Lewis Burwell “Chesty” Puller, born in the 19th century, fought in the heaviest fighting of the 20th century, and is now a legend in this century. The most decorated Marine to ever wear the uniform, and also the most beloved, Puller left a mark on the Marine Corps that would define its culture for years to come.
Over his nearly four decades of service, Puller earned many commendations for what he did in combat, most notably the Silver Star, Distinguished Service Cross, and five Navy Crosses.
Here is how he earned those Navy Crosses.
Hunting guerrilla forces in Nicaragua.
Puller finished Officer Training Camp in 1919, just missing World War I, and then earned a commission again in Haiti fighting the Caco rebels. This combat experience taught him a lot about guerilla warfare, and he used that experience in Nicaragua.
Puller’s first received the Navy Cross during the Second Nicaraguan Campaign as a first lieutenant leading a small force of Nicaragua’s National Guard in 1930. Puller’s company, Company M, would earn itself infamy among the rebels due to the ferocity they would employ in flushing them out.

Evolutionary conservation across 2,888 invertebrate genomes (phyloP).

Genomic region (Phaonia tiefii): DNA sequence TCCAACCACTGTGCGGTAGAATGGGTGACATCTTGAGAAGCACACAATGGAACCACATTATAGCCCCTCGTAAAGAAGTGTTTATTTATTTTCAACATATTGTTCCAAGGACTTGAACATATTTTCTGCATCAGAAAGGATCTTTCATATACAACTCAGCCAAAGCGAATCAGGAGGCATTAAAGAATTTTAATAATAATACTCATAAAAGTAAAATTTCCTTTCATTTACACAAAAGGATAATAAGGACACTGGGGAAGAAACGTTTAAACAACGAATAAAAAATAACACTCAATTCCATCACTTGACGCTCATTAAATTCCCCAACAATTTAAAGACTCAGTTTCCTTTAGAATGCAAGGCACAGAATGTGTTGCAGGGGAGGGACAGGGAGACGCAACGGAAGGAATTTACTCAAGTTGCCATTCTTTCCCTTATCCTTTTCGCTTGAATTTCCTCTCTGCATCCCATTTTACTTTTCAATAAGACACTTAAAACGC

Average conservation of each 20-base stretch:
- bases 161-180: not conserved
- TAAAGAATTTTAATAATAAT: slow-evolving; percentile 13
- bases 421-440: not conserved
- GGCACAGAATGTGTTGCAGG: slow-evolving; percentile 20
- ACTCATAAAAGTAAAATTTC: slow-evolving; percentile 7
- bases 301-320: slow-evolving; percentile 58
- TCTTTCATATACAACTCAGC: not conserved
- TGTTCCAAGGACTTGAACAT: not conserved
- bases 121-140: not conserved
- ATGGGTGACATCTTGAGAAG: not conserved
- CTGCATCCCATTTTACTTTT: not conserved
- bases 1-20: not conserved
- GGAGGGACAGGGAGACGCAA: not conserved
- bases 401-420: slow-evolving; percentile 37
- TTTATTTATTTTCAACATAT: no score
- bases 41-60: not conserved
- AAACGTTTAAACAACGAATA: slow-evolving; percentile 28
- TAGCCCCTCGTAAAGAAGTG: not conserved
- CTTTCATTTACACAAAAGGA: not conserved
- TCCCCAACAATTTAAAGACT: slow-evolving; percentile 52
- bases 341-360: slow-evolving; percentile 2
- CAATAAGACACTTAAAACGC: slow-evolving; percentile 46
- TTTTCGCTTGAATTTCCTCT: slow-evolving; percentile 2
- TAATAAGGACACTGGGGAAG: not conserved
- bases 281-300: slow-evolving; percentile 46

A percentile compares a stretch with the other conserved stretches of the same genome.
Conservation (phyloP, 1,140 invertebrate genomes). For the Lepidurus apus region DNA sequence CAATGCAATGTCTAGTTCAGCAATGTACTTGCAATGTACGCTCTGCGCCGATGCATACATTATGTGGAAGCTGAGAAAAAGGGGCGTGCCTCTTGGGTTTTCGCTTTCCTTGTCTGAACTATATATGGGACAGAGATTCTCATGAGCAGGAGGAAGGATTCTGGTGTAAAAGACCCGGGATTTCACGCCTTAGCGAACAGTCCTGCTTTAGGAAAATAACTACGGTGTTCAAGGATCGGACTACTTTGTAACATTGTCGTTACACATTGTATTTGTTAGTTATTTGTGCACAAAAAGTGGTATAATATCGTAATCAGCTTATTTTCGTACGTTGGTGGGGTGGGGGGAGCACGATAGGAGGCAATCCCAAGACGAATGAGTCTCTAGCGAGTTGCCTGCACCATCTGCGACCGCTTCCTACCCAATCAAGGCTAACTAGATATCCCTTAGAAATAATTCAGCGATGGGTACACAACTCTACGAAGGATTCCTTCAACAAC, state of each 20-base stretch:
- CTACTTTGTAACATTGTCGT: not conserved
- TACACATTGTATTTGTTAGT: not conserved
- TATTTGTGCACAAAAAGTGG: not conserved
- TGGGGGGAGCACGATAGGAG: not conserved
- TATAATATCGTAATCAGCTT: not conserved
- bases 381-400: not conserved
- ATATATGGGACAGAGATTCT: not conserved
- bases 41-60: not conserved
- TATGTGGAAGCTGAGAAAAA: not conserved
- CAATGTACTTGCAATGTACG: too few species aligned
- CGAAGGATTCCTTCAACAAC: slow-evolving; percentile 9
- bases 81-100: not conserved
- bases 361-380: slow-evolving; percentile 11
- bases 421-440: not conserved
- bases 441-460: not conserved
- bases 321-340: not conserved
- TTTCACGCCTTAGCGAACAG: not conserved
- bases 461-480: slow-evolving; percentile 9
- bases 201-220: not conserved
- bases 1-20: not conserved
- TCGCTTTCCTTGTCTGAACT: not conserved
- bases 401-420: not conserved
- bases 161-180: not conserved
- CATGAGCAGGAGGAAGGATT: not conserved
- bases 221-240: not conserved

The purpose of the campaign was to protect U.S. civilians and economic interests in the country after fighting broke out between a U.S.-backed government and a guerrilla force under Augusto César Sandino. The Marine Corps was sent to train and lead the new National Guard forces against the insurgents.
Puller’s citation states that between Feb. 16 and Aug. 19, 1930, he systematically “led his forces into five successful engagements against superior numbers of armed bandit forces.” Hunting the insurgents through the jungles, Puller persecuted the enemy relentlessly.
His actions, which “dealt five successive and severe blows against organized banditry,” were exceptional and would begin his legacy as a five-time recipient of the second-highest commendation for valor in combat.